The idea that Giroux had that kind of potential isn't new. The comparisons came up back in 2008-09, when he had nine goals in 42 games as a rookie call-up from the AHL. But if those early comparisons were wildly premature, Jones said what he sees now suggests they may not be so far off base.
"It's not unrealistic that he could become that good," Jones said. "There are a lot of comparisons to be made. That's how far he's come in a short time."
Laviolette understands that such comparisons are a mug's game. Agree, and maybe the expectations of a player get out of whack; disagree, and maybe you hurt a player's confidence. When asked about Forsberg, the coach notes that, like the great Swede, Giroux is smart defensively and gets the call in all situations.
"Every coach wants a player like [Giroux] on his bench because he's so multifunctional," Laviolette said.
Fear not, the young Avs said, they'll take two out of three and announce to the world they're not going away after stunning the NHL last season.
That's the big picture.
Hidden within that glossy snap shot are a few interesting storylines that have played out here over the past few days with the Avs, who dropped a 4-2 decision in Philadelphia on Monday before turning around and dropping the Red Wings 5-4 in a shootout Tuesday night, erasing three Detroit leads in the process.
The Avs relied way too much on goalie Craig Anderson last season, playing him in 71 games as he led the NHL in saves. That tired him out. This season, the plan is to give backup Peter Budaj more starts. But he's got to earn them. His teammates have to play with confidence in front of him. Monday night was a good start. Yes, Budaj gave up four goals on 28 shots, but the Wings were oh-so-dangerous as always. It's not quantity but quality with the Wings. The point is this: Colorado coach Joe Sacco gambled on Budaj in a tough rink, Joe Louis Arena, and it paid off.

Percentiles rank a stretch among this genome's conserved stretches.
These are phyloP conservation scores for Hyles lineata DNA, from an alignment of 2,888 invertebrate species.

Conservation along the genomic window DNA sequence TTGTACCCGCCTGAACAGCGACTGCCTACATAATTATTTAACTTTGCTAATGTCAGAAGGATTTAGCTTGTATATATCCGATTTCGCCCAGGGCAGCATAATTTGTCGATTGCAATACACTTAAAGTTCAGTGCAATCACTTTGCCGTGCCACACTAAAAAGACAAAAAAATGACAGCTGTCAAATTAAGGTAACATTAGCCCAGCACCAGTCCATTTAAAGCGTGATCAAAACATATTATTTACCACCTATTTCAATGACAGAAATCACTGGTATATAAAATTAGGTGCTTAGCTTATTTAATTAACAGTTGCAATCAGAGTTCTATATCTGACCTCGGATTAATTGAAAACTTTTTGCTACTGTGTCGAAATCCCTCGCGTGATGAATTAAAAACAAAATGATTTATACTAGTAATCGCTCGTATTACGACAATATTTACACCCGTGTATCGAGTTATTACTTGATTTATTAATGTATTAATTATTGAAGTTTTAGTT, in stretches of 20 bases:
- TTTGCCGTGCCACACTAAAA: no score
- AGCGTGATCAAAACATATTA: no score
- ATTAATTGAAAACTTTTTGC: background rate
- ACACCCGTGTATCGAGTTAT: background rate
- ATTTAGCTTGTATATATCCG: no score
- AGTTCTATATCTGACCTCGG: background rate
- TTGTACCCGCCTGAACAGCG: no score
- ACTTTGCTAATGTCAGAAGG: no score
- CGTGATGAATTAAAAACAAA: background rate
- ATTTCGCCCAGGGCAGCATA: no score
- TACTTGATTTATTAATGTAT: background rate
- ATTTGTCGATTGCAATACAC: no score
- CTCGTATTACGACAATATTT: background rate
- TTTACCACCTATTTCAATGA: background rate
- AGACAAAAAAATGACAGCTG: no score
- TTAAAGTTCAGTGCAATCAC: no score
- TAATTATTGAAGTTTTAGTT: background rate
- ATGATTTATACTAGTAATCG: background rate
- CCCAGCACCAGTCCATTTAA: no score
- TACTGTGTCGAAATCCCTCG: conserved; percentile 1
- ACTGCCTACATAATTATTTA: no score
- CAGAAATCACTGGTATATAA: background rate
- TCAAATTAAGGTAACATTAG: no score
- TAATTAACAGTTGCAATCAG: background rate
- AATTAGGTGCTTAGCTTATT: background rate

"We have two very capable goaltenders," Sacco said. "Terrific win for Peter tonight. Happy for him. He's an extremely hard worker and the consummate professional. It was nice to see him get in there and play well."
Sacco knows he's got to get starts from Budaj this season. He needs Anderson to be a little fresher come the spring. Of course, if the Avs are life-and-death to make the playoffs, that's less of an easy decision.
"It's important going down the stretch, if you're a team that's worthy of being in the playoffs, the goalie would benefit from that [rest], for sure," said the coach. "I think the biggest thing is getting into the playoffs, getting into the dance. That's our goal."
Bring on the extra work, Budaj said.
"I think I played 11 games last year? I can definitely play more than that," Budaj said. "But this league is about winning. You win and you'll see more net. I have to be ready when I get called upon."
In the shootout, Budaj shut the door on all six Red Wings, including the likes of Henrik Zetterberg, Pavel Datsyuk and Johan Franzen. Budaj also kissed the crossbar for saving him twice.
"I just tried not to show them too much net and tried not to show the first move, have them make the first move and then react to it," Budaj said. "I was lucky a couple of times, had a couple of crossbars."
Sacco also jumbled his forward lines before Tuesday's game. Most noticeable was last season's Calder Trophy runner-up, Matt Duchene, starting on the third line. Message?
"Yes," Sacco said. "I wanted to see more consistency, and I thought he played well tonight."
On a normal NHL team, Game 3 of the season would be a little early for sending messages, but this is a very young Avs squad desperately hoping to avoid a letdown. I think Sacco was brilliant for doing it this early, and it worked.
David Jones' performance was also a good sign. He had two goals, one assist and a plus-3 rating in 19:54 minutes of ice time. That's top-six material and what Colorado wants to see from him this season. He had 10 goals in only 23 games last season before a torn ACL ended his campaign.
"That start showed me I could play at this level and be a big factor in games," Jones said. "I'm going to try to carry that all season."
What a bonus it would be for Colorado to get him back to that level. He's almost like a free-agent addition given the time he missed last season.
"He's not a pure goal scorer, but he's a big, strong guy who skates well," Sacco said. "He can release the puck quick, and when you get confidence, things start to go well for you. He was playing well last season before the injury. He was our leading goal scorer at that time. He's going to be a real good player for us."
On the downside, the Avs' power play is now 1-for-10 after an equally dreadful preseason. They've also given up short-handed goals in back-to-back games (Tuesday's shorty by Patrick Eaves gave Detroit a 4-3 lead at 7:52 of the third period).
"I thought we worked hard in the offensive zone tonight," Sacco said. "We tried to simplify, but at the end of the day, we can't give up another short-handed goal at that juncture of the game. We have to be better there. We'll continue to work on that area."
The Avs' blue-line corps again looked overmatched Tuesday night and it figures once again to be their Achilles' heel. The team gave up way too many shots last season; only four teams gave up more than its 32.1 shots per game.